Questions can get us into a variety of trouble, as many times the answer is not what we really want to hear. Sometimes, we are not ready for the truth. Seemingly simple questions like “Do you think I can wear this when I go out?” or “Does this make me look fat?” are not so simple, especially if the person asking the question is not prepared for that truth. I recently heard Archbishop Desmond Tutu tell a story about a man who was driving his car along an empty road at the top of a mountain. The man came to a dangerous curve, when the car proceeded to plunge over the side of the mountain. Miraculously, the man was able to throw himself from the car as it plummeted into the ravine, but he was able to grab hold of a very small, slender branch hanging over the cliff. Beaten and bruised, he shouted, “Help! Is there anyone there?” His grip loosening and his body starting to weaken, he heard a loud voice from the heavens call to him: “Let go, my son, and I will catch you.” There was a pause and a silence afterwards, until the man shouted, “Help! Is there anyone else there?” Sometimes, the answer we get is not always the answer we want. We sometimes have it set in our minds what the answer should be, but when we get something other than what was expected, we don’t know what to do. Or sometimes we are surprised with the answer. I can remember two colleagues of mine from years ago that I absolutely detested based on their personalities, the things they said, their actions, everything. I prayed that God would remove these people from my life, that He would transfer them, get them fired, have them quit, or anything to get rid of them. Today, I count them as two of my closest and most valuable friends. It was not the answer I was looking for, as I wanted God to change them and their situation. Instead, he changed me and my outlook on them. I often forget that when God answers prayers, He is doing it out of the love and kindness of who He is. Matthew 7.9-11 establishes that we can trust His answers, as He would never give us one that would steer us down the wrong path: “Which of you, if your son asks for bread, will give him a stone? Or if he asks for a fish, will give him a snake? If you, then, though you are evil, know how to give good gifts to your children, how much more will your Father in heaven give good gifts to those who ask Him!” So what happens when our prayers are seemingly unanswered? God is clearly not ignoring, abandoning, or hating us. Maybe we are just asking for the wrong thing. Instead of me asking to change my co-workers, in hindsight what I should have been praying for is for God to change my opinion of them. Perhaps when we pray in a situation like that one, we should not be asking God to change our situation, but for the ability to handle it. Or maybe it’s that He’s got bigger and better plans for our lives, as evidenced by how I couldn’t see the pivotal role these two people now play in my life. Too often, we place that verse about getting what we want when we ask in His name square in the middle of our requests. But whereas our requests are based on our own timetable and laced with our own selfishness, His answer is based on pure love and selfless sacrifice. If God truly loves us, then He will give us what is best for us, which is not always what we are seeking. Amen.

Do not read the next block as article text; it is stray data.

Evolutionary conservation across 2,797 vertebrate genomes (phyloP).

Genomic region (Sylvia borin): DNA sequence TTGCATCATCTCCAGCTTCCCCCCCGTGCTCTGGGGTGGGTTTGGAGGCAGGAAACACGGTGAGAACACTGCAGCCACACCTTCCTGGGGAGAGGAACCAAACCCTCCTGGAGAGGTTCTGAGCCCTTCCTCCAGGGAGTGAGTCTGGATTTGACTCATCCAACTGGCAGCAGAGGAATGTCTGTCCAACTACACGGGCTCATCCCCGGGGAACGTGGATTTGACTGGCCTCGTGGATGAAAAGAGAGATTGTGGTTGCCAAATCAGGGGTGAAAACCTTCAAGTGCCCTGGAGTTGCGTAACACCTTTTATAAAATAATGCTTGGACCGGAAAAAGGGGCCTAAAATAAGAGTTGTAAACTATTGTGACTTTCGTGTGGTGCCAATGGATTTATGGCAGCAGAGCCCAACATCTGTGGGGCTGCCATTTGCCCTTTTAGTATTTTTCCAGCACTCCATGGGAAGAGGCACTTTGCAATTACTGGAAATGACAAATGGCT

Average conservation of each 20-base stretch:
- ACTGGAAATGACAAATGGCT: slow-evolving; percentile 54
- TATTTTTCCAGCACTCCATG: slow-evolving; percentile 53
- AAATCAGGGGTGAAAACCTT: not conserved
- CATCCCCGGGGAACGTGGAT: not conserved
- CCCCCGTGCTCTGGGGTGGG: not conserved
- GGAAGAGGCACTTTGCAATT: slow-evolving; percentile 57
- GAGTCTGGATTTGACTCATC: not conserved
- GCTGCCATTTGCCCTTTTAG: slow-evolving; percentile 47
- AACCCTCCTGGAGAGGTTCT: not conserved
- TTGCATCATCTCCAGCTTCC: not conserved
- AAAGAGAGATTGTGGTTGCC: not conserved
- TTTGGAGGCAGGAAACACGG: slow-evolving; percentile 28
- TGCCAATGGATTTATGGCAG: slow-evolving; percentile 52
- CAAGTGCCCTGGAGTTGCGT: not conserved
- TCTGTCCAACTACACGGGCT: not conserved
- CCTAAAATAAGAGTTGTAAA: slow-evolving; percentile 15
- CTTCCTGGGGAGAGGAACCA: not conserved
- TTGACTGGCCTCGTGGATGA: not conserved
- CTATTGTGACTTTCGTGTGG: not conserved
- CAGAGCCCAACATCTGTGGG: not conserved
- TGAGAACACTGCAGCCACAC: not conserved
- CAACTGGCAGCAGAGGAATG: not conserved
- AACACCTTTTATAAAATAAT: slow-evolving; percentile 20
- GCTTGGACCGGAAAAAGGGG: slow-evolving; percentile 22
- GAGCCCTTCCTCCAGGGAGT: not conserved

In the beginning of a relationship, sometimes couples aren’t as honest with one another or their families for the main reason that we want to be liked so much so that we suppress our true feelings. When my parents were newly married, my mother’s aunt once made a dish for Christmas called squid in black ink (yes, it’s just like what you’re picturing right now), and offered it to my father. He of course couldn’t say no, as he wanted his new family to like him, so he ate and told her how much he liked it. Assuming that he was telling her the truth, she returned to that recipe for him each Christmas along with sending an extra portion of it home to him in a jar. When she visited for the holidays, she would gift him this delectable dish every year for the next twenty years, where he would pretend to be thrilled, but I would end up seeing it sit in our fridge with a red bow on top, untouched for the next month, until he could finally bring himself to throw it out. The burden of her generosity haunted him for years, unable to tell her what he really thought for the sake of her feelings, as it remained not really a blemish on their relationship but just a mere uncomfortableness. Although a minor example of maintaining dishonesty for the sake of a relationship, it serves as an example as to how dishonesty can prolong itself over time, where people have things they want to say to each other, but instead keep it buried deep where it often turns to anger and bitterness. Many of our workplaces are filled with these relationships, where people enter meetings carrying the enormous sack of unsaid items with them, passively refusing to listen to other people’s contributions merely as a means of enacting silent revenge for the things that they feel but cannot bring themselves to say. Proverbs 28.23 (NLT) says that “in the end, people appreciate honest criticism far more than flattery,” because a hard message is better than no message at all. Silently fuming around unknowing others, to their faces we are all smiles and compliments, but that approach causes more harm in the long run than that initial, sometimes difficult, confrontation. I recently heard a pastor talk of giving a sermon while his pants’ zipper was down. Many in the congregation wanted to say something, but smiled and listened instead, most likely more fixated on the zipper than his message. His wife was finally the one to tell him, but the pastor wished someone had said something sooner. The initial confrontation of telling him might have been embarrassing, but the pastor would have appreciated that confrontation more so than insincere flattery. Also, the longer insincerity takes hold, like a cancer it grows if untreated, and can turn into resentment especially in a long term relationship. Some marriages are filled more with what is unsaid rather than what is said, as spouses hide their true feelings about certain subjects and situations for the sake of the relationship, fearful of how the other may react. We’ve hidden our real feelings for so long that we are embarrassed to confront, yet that person would prefer the honesty, even if it hurts. When confronting in love, although frightening at first, those actions can prevent further infliction of pain and misery. If the two really, truly care about one another, the relationship will survive and thrive. When we give honest criticism, we are giving information to our loved ones about how they can love us even more. Present in that way, and the recipient, although possibly hurt at first, will appreciate your honesty and love you more for it. Amen.